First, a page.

Why green is good for business

As consumers and businesses become more concerned with environmental credentials, SMEs can look to technology to help solve their CSR woes

Why green is good for business

If you’d asked what images the colour green evoked 20 years ago, the answer to the question would have surely have been something along the lines of sheer envy, gushing meadows or fuzzy, felt frogs with eyes made from ping-pong balls – among other things. Fast-forward to 2014 and many would argue the main emphasis would be on something beginning with the letter ‘E’. Promising to omit any future Jim Henson-related references, we’re sure you’ve guessed it; we’re talking about the environment.

Protecting the world we live in is a hot topic and has been for years. From issues on El Niño to recycling every last piece of disposable plastic we have in our homes, it’s a big thing – a big business. However, it’s not just big enterprises that are getting in on the act. 

SMEs are also becoming more and more environmentally conscious, without burning a hole in their pocket as large as the ozone layer – so much so that throughout the period of 2011 to 2012, low carbon and environmental goods services were worth £128bn and employed 938,00 people within the UK. And that figure continues to rise.

With government statistics revealing that around 75% of each person’s carbon emissions within the UK comes from products and services, more and more SMEs are jumping on the carbon efficiency bandwagon. And, if you haven’t yet, why not?

Without further ado, Elite Business offers you the ultimate guide to going green for business and, of course, the environment, while saving money in the process.

PCs and monitors

Switch off your monitor if you’re away from your desk for more than a few minutes. Although it doesn’t sound like you’re doing the environment much of a favour, you are. Oh, and if you’re thinking of running off to that meeting and leaving your PC on, don’t. That’s just lazy.


Make the most of natural light. Embrace it; savour the vitamin D seeping through those sunlight-deprived pores – after all, it makes us all happier bunnies. Also, remember to switch off lights when they’re not needed and when you’re the last to leave a room.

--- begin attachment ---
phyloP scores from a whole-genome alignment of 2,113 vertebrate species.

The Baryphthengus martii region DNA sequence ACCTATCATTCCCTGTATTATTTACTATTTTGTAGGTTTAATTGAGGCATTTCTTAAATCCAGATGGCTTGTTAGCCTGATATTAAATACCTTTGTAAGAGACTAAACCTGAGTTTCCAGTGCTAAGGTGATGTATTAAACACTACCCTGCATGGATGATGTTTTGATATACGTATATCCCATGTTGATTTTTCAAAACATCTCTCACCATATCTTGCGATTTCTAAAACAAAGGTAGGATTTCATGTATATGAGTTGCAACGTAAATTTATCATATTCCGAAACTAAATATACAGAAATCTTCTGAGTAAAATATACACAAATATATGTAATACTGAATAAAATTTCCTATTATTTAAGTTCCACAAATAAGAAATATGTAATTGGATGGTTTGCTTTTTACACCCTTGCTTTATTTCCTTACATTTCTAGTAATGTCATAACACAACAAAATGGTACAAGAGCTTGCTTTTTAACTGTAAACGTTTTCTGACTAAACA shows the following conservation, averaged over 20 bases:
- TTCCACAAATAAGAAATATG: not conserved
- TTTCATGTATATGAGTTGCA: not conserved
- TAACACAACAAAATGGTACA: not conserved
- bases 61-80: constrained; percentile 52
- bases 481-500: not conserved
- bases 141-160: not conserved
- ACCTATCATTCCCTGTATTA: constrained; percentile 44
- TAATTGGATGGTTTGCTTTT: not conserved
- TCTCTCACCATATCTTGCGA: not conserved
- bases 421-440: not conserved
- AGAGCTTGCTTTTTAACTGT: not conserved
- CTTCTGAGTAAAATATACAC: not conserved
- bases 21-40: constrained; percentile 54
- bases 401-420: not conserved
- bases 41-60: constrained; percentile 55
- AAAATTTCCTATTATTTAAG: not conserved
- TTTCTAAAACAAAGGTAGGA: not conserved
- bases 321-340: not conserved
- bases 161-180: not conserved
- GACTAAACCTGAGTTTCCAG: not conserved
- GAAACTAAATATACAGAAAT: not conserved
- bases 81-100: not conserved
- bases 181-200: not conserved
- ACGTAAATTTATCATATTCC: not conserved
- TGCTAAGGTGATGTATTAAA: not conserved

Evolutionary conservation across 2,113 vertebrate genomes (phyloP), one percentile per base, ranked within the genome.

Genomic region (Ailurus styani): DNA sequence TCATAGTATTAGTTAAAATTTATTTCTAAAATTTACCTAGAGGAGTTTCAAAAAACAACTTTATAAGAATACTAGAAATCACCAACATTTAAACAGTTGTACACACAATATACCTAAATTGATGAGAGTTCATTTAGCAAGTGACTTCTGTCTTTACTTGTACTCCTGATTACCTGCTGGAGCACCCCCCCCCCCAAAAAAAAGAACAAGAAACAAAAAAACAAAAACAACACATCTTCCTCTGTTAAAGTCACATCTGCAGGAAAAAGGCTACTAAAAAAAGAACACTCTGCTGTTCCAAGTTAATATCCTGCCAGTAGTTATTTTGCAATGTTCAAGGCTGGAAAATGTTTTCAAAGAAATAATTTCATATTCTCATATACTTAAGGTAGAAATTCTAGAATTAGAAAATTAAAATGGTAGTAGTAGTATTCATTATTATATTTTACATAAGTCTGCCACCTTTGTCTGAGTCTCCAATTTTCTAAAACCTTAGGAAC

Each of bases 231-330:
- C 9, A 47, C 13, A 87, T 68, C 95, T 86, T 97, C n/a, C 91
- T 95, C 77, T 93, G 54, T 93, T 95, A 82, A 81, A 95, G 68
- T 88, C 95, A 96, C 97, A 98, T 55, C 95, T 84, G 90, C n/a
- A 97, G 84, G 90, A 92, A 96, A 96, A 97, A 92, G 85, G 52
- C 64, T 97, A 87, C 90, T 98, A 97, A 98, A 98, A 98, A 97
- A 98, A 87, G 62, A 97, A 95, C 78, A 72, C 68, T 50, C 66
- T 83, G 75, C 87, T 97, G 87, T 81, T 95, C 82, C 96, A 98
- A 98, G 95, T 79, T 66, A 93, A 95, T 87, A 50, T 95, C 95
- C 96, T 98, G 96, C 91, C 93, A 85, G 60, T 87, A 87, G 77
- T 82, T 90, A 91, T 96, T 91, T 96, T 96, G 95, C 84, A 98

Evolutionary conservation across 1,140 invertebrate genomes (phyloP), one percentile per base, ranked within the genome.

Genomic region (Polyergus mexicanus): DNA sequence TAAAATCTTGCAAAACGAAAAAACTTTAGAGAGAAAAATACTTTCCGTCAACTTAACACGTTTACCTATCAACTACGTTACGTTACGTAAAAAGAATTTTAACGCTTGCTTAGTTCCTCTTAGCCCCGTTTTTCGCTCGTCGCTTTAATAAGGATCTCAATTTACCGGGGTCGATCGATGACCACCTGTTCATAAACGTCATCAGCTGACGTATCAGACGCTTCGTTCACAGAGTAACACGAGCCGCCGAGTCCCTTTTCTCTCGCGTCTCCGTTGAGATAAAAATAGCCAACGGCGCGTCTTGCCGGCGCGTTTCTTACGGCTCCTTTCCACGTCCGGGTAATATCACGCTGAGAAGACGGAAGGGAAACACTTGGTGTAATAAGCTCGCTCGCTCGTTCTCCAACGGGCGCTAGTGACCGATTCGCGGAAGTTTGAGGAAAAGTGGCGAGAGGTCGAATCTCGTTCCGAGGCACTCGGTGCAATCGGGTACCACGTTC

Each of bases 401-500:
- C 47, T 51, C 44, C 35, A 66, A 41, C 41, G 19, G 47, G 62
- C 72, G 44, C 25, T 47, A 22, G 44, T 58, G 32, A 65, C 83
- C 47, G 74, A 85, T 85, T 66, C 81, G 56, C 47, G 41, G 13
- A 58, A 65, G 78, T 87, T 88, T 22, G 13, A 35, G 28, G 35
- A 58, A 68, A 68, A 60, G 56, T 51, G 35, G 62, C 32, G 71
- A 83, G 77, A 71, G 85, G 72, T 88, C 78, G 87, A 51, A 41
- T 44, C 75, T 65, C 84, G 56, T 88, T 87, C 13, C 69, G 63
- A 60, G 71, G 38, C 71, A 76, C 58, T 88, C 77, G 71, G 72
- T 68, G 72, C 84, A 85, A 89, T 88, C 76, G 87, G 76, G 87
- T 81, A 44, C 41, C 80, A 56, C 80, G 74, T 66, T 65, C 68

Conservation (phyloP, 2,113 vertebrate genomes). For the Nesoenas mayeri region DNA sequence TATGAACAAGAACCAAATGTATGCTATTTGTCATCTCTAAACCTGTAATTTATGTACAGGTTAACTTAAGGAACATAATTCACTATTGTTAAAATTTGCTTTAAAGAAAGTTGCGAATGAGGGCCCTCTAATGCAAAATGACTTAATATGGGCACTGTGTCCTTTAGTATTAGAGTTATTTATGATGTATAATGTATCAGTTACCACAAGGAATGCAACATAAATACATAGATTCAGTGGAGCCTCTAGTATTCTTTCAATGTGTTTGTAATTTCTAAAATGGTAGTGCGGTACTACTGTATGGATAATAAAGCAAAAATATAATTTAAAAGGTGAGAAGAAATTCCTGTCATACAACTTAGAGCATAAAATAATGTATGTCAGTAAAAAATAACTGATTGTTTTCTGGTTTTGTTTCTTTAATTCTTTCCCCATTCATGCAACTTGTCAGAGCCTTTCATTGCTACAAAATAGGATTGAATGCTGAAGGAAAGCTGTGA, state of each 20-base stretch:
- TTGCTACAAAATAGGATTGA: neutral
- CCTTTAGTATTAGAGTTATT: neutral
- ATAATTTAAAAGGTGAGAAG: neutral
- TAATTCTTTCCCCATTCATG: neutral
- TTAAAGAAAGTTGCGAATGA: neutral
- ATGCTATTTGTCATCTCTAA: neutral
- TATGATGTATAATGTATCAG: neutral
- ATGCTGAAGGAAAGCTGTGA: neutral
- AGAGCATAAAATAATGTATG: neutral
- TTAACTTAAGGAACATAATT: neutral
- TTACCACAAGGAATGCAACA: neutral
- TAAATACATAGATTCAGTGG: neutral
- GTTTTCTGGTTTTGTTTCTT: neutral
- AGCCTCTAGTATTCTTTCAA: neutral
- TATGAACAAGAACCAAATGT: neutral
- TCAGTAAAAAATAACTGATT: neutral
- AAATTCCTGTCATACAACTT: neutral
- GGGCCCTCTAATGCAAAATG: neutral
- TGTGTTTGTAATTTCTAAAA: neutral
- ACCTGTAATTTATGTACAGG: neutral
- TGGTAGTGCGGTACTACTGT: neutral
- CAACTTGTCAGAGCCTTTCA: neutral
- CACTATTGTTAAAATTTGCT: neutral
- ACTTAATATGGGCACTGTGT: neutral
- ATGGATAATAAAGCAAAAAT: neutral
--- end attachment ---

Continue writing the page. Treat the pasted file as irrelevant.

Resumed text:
Heating and AC

It’s not that we want to shut you away from the world in order to build upon your entrepreneurial empire but keeping doors and windows shut when the AC is on ensures that you don’t waste valuable resources – both energy and cash. On the opposite end of the thermostat, just because you’re cold doesn’t mean everyone else will be. So pull out those thermals, woolly jumpers, onesies or anything else you can think of to remain as comfortable as you need to be. Don’t automatically reach for the dial. 


Paper that’s already been used on one side can be re-used for draft documents or note-taking. It can also be re-used in fax machines. We’re not asking you to send out your important correspondence on the back of a used sheet of paper – we’re simply asking you to think before you print. Also, remember to recycle your used paper, cardboard and magazines (except perhaps this one).


Run meetings electronically by using conference facilities and share documents online as much as you can. If people have to attend a meeting in person, either travel by public transport or share a car – it’s a lot more environmentally friendly, plus a tad more sociable. 


Robert Gorby, Powwownow

“Swap meetings for video conferences”

“We believe that by utilising technology, such as web chats, screen sharing and conference calls, businesses can significantly reduce their carbon footprint,” says Robert Gorby, development director at Powwownow. “This is because limiting unnecessary travel will help to reduce a company’s dependency on taxis, cars and trains and therefore the amount of emissions created. In the ultra-competitive business world we currently face, clients and customers are choosing their suppliers on more than just the simple product or service offered. As a result, a ‘green company’ develops a competitive advantage over its rivals and has the potential to be responsible for increased revenue.”


Olly Slator, Gear4DJs

“Work with manufacturers to go green”

Gear4DJs, a small Brighton-based DJ equipment enterprise, has not only invested in eco-friendly equipment but has also adopted its very own ‘eco commitment’. “Every one of our manufacturers is requested to use the greenest solutions available to them. This could be anything from reducing the size of a shipping box, which results in more boxes being transported in one container, to investing in the most up-to-date LED technology and only working with energy-efficient amplifiers where possible,” says Olly Slator, managing director of Gear4DJs.

The firm’s eco commitment doesn’t stop there though. “We would be doing a disservice to both our customers and the manufacturers we work with if we were encouraging people to make their warehouses and workplace practices greener but failing to do the same ourselves,” Slator continues. “We understand that entirely, which is why our headquarters, showroom and trade counter all boast eco-friendly designs. We have installed solar panels across the roofs of all of our buildings, for example, so that our power comes from natural light. Meanwhile, everything in our showroom is illuminated using energy-saving LED lights.” 

Joe Jeffrey
Joe Jeffrey

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